Jeff Morse

Located in the fertile Loess Hills near Council Bluffs Iowa, farming is in Jeff’s blood. He farms about 1200 acres of corn and soybeans on some of the rarest and richest soil around — Loess soil. He also runs a growing cattle operation, anticipated to reach 180 head by the end of the year, with calves to follow.

Ask Jeff about his background, and he’ll say he has an agronomy degree in the school of hard knocks. Now Jeff is passing on his hard-earned knowledge to his sons, who are the fifth generation to take on the charge. Both sons are taking on greater roles in the operation this year — one fresh out of college and the other two years deep into the farming practice.

Jeff’s partner to success is AgVenture Yield Specialist Denny Kasperbauer, whom he considers more of a personal friend than a business partner. Together they’ve set their sights on raising an average corn crop of 300-bushels per acre — or better.

5 Generations of Farmers: Making it Count

We’ve been following Jeff and Denny over the past few years as they work together to raise yields and plan for future seasons. Jeff’s sons, Josh and Jared, have joined the farm and work alongside their father — and they’re carrying on the AgVenture tradition. Jared even works for AgVenture as a ProfiZone specialist.

All of them rely on Denny to help select the right seed for their fields, manage in-season applications and plan for the upcoming season. They do it year after year because AgVenture is more than a seed company — it’s a complete plan.

Scenes from an Iowa farm

Jeff Morse is one of the AgVenture "Some Say It. We Do It." bloggers. He lives outside of Council Bluffs, Iowa, and runs a hoop barn cattle operation along his corn and soybean operation. Jeff is working with his two sons to grow the operation and bring them in as fifth generation farmers. One of Jeff's sons, Jared Morse, now works for AgVenture as a Profizone Tech Rep at AgVenture Western Cornbelt.

“Starting the Late Summer Pickup”

Around the Farm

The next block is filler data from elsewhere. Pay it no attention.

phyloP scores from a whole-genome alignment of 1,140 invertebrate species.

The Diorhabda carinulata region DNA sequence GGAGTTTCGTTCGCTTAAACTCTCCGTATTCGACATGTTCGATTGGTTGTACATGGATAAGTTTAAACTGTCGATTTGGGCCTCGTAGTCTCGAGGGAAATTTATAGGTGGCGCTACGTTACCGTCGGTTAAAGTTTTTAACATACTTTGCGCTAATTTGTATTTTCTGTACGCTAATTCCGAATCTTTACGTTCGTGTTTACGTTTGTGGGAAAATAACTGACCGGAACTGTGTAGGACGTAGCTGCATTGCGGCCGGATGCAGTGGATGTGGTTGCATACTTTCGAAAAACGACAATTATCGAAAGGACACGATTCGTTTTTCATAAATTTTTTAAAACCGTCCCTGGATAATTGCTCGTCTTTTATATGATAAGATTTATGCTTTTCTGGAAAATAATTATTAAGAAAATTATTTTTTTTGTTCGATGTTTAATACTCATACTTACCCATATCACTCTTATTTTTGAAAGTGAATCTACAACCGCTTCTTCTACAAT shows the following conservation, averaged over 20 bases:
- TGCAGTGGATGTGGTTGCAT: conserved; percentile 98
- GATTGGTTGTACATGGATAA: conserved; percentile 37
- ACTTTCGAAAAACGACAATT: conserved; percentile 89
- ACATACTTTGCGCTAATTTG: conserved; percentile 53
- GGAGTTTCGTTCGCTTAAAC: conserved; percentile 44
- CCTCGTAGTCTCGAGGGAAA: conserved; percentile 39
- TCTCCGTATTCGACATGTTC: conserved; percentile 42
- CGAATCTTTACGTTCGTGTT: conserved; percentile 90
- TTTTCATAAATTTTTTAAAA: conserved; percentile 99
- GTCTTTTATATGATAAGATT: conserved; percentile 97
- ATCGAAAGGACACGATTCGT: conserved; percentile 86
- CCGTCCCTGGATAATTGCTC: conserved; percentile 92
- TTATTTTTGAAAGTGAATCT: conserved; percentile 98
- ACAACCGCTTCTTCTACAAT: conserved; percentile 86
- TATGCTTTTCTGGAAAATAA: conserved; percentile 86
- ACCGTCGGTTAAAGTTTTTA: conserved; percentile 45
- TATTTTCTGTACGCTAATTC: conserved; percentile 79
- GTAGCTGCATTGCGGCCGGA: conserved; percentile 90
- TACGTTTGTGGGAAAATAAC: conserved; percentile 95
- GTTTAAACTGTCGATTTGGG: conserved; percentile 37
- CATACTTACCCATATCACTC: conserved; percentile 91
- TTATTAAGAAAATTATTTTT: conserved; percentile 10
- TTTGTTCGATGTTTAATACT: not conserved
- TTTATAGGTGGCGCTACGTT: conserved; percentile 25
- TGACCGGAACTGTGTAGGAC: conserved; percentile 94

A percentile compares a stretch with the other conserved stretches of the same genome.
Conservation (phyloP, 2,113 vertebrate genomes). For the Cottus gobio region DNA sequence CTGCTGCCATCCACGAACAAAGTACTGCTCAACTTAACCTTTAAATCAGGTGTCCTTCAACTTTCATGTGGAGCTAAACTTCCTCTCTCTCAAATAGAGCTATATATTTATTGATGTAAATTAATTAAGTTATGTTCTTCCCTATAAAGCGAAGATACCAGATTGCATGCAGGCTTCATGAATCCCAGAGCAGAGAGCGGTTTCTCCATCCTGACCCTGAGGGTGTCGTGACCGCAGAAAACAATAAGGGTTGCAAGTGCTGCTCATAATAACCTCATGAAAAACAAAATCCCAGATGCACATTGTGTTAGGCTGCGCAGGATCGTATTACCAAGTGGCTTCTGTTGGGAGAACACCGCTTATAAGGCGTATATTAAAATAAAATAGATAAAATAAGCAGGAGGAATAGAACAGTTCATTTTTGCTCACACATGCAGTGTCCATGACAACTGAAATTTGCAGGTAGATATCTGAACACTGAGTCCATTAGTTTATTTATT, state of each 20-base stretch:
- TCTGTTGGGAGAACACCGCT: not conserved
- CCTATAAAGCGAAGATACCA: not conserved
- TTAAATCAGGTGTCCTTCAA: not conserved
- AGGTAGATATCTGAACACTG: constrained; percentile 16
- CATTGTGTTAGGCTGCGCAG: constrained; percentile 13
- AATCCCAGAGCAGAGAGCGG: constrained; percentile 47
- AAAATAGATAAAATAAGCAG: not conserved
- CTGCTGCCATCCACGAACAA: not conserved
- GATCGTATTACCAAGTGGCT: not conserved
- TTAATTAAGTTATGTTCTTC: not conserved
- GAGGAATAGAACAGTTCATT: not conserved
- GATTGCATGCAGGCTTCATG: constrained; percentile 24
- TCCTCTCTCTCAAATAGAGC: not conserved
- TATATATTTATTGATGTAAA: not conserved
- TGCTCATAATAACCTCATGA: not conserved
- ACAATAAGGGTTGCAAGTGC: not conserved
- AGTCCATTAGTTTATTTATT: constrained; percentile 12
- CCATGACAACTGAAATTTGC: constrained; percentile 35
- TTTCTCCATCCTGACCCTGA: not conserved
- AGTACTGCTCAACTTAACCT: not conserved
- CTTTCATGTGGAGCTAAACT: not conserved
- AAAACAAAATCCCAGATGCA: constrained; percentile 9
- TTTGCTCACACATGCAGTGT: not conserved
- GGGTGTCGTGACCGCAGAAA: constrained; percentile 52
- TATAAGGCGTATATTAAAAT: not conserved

We’ve just been doing work work, work, work lately. At this point, it’s just the late summer pickup, and we’re cleaning things up before fall starts. Of course we’re also taking care of the cows and getting the combine ready. We’re trying to sell about 40 head of cattle. Eat more beef, because we need the cattle market to go up.

In-Season Optimism in Iowa

It’s been raining out there, but we’re busy in the shop. Every year we make some pepper sticks, like beef jerky. Usually we do it in the winter, but we’ve had so much going on that we’re just now getting to it. A lot of times we use our own beef, but this time we cheated. We use some beef, some pork; we add cheese. It’s a good way to take a break and do something different.

Death on the Farm: Grieving in the Midst of Planting

We’ve been going through a rough time lately. Two weeks ago today, my father of 93 years passed away. He was my business partner, my mentor and a big part of my life, and I feel lucky to have had a dad like him for so long in my life. So many people don’t get to have their dad with them near as much as I had mine.

He worked with me on my farm up to the end, as long as he could. He was very proud of the fact that he had grandsons that farmed, and myself. I guess he was proud of me too.

Growing a Grain and Cow Operation Side by Side

Harvest this year seems to drag on and on and on. But in defense of the harvest, being late with our corn crops has a lot to do with it. With being hailed out and having so much replant, it made a big delay in the operation. I think we did rather well for having to replant. We ended up with anywhere from a 40–50 bushel up to 180. It was just all over the board, but I’m pleased.

Comeback Corn—Harvest is Beginning on Replant Crops

Today’s the day—we’re getting the combine ready to start cutting corn and beans. We just got our chopping done on about 50 acres of corn silage for our cattle, and we're ready to start harvesting the rest.

In my neighborhood, I'm probably a little bit behind some of these guys, but beans don't take very long to cut once you start going (if you don't have any trouble). You're taking such a wide swath, and there's just not near as much product compared to corn. There’s about a third less grain to haul to the bins, so our soybeans will be short, hopefully.

Making up for lost ground

Most of our replant has just now completed on pollination, and it’s just starting to fill. Our crop has really made up for a lot of lost ground, I think because we’ve had really great heat and moisture, which is helping convert nutrients to corn, no doubt.

We’ve still got a long way to go, but hopefully Jack will stay away ‘til the first of December. Or at least hopefully we get a late frost.

Devastating June Storms Cause Replanting in Iowa

The June 3rd storm was rather devastating for the crop. We got flat, golf-ball-sized hail, and it ended up being about 3 inches deep by the time it was done hailing. And then it proceeded to rain and storm. It pretty much wiped the whole crop out, so we ended up replanting. Luckily, not all of our fields got hit so hard, but we did have to replant on our two other farms as well.

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